Euramax demonstrates how modular construction can help the country build back greener
Following UK Prime Minister Boris Johnson’s announcement of £350 million in funding to help cut carbon dioxide (CO2) emissions in industry, construction and transport, Yorkshire based windows and doors manufacturer Euramax explains how modular construction could help the country build back greener, as well as better.
The funding, part of the “Build Back Better” campaign, is designed to help combat CO2 emissions and restore the economy’s position following the COVID-19 pandemic. Investments include support for materials innovation, including research into steel sustainability, and £26 million to support advanced building techniques.
As well as boosting the construction industry’s productivity, it’s vital that the government’s funding positively impacts its environmental status.
Currently, 39 per cent of global CO2 emissions are attributed to building and construction. Broken down, 28 per cent comes from the energy used to heat, cool and light buildings, while the remaining eleven per cent is from the materials and construction processes used. Just under half of the £350 million investment is being used to fund the use of innovative materials to cut emissions in the sector.
Modular construction, the process of manufacturing parts of a building, known as modules, offsite and transporting them to site for assembly will significantly support all of the environmental focuses outlined by the government.
“Apart from being cheaper and quicker to build, modular construction methods also have less environmental impact compared to traditionally constructed buildings”, said Nick Cowley, managing director at Euramax. “As modular builds can be completed 50 per cent faster, fewer resources are required, which also produces 90 per cent less waste.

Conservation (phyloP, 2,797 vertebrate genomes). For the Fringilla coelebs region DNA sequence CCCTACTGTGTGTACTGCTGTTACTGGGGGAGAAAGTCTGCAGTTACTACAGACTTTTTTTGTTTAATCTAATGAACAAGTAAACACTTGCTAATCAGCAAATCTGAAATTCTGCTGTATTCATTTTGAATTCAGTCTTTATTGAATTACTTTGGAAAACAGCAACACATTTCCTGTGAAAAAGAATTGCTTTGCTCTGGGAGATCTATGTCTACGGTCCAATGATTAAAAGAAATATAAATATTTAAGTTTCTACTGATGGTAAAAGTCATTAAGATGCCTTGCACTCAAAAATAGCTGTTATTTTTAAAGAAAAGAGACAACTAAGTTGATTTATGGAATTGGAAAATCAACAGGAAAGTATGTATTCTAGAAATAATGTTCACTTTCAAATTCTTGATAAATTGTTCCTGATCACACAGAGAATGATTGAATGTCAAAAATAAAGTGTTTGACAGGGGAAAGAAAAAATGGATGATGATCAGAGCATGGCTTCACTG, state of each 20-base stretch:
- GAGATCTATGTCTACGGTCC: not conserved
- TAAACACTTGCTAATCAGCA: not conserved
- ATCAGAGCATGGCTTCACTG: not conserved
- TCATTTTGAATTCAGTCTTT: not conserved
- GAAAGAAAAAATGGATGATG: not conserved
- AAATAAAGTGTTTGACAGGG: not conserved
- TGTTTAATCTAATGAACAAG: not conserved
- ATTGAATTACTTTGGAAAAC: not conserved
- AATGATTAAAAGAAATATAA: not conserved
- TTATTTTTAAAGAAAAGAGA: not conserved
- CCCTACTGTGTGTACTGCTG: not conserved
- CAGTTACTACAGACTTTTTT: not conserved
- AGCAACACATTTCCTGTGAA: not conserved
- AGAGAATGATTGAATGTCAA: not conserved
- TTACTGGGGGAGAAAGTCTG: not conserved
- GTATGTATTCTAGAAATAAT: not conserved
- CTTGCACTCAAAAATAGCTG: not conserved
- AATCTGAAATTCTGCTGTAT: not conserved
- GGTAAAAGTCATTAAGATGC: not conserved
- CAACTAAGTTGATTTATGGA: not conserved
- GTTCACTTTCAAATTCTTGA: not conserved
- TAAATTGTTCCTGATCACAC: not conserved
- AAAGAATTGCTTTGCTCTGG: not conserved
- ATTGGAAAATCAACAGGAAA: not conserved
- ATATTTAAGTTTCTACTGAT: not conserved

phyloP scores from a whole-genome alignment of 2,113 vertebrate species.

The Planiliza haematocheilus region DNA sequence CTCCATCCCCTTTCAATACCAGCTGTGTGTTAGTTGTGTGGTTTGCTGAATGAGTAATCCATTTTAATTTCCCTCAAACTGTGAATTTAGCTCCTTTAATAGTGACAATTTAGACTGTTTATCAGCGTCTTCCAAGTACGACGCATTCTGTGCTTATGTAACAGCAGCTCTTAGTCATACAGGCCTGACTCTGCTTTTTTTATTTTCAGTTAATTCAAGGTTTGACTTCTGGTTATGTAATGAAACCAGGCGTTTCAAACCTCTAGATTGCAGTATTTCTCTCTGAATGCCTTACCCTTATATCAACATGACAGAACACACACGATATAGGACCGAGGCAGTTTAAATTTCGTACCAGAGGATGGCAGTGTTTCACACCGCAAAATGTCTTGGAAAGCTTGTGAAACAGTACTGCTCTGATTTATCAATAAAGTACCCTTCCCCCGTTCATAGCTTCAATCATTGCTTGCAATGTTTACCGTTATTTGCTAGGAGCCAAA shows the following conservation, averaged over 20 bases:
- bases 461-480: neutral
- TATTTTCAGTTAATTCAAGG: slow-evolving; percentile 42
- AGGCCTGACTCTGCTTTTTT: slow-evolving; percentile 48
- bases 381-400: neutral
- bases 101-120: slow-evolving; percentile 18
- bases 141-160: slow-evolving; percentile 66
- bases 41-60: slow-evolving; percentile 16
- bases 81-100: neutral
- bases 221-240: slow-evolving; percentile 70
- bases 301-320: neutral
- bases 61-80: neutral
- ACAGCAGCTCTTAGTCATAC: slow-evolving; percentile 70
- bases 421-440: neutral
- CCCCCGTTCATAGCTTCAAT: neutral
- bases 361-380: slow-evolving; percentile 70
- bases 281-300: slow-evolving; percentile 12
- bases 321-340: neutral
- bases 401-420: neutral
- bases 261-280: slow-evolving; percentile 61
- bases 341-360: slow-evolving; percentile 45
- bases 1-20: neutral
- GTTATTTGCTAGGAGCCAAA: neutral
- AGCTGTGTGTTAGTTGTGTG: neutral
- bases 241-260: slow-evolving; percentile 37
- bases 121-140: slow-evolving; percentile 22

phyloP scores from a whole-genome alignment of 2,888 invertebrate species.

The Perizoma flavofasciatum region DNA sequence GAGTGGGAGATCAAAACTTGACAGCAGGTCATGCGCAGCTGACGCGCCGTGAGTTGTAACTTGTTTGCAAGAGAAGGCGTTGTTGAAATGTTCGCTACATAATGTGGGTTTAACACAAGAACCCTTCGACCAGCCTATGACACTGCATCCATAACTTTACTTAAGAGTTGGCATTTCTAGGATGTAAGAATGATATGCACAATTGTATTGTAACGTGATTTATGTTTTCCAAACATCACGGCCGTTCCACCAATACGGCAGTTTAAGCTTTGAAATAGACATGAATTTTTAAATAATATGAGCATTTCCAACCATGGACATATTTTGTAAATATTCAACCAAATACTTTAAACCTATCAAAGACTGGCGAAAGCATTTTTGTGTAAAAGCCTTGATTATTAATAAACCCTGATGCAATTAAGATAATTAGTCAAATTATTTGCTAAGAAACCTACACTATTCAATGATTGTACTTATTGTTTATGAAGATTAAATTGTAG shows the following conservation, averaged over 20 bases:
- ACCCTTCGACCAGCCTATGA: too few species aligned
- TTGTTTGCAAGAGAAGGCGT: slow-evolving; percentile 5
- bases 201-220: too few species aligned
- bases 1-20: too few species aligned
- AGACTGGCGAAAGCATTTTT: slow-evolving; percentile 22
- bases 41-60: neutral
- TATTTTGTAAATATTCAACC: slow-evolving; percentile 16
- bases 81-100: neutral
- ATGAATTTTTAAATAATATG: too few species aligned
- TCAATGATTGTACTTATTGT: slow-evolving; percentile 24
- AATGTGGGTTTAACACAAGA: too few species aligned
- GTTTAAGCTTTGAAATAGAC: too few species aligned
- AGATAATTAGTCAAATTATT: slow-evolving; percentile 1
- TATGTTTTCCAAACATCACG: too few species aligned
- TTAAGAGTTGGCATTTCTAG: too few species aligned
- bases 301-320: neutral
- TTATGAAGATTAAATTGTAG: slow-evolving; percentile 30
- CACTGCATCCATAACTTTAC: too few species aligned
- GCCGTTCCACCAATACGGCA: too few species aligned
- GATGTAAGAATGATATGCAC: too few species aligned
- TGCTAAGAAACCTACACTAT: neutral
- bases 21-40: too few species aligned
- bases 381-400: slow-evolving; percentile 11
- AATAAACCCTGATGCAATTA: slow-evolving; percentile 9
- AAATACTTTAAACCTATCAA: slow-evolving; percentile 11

“Although glass, steel and concrete are fundamental materials in building and construction, their production is highly energy intensive, whereas 94 per cent of the materials used to construct a modular build are recyclable. All of these benefits point to a solution that is less harmful to the environment, further supporting the reduction of emissions across the sector”, added Cowley.
Euramax, which supplies its windows and doors to a number of modular construction projects, has formed close relationships with modular home manufacturers Ilke Homes, for which Euramax is supplying the windows and doors for over 2,000 of its modular homes.
“Modular builds are also environmentally friendlier to run because they are incredibly airtight. Energy efficiency is crucial in modular builds, and our products, which are rated A for their energy efficiency by the British Fenestration Ratings Council (BFRC), are perfect modular components. Higher energy efficiency means less power is required to heat a build, which could reduce overall emissions of the built environment.”
“To “build back better”, we must actively do as much to build back greener, and investing in modular construction for this purpose is certainly a step in the right direction”.
For more information about how Euramax supports modular construction go to www.euramaxuk.com.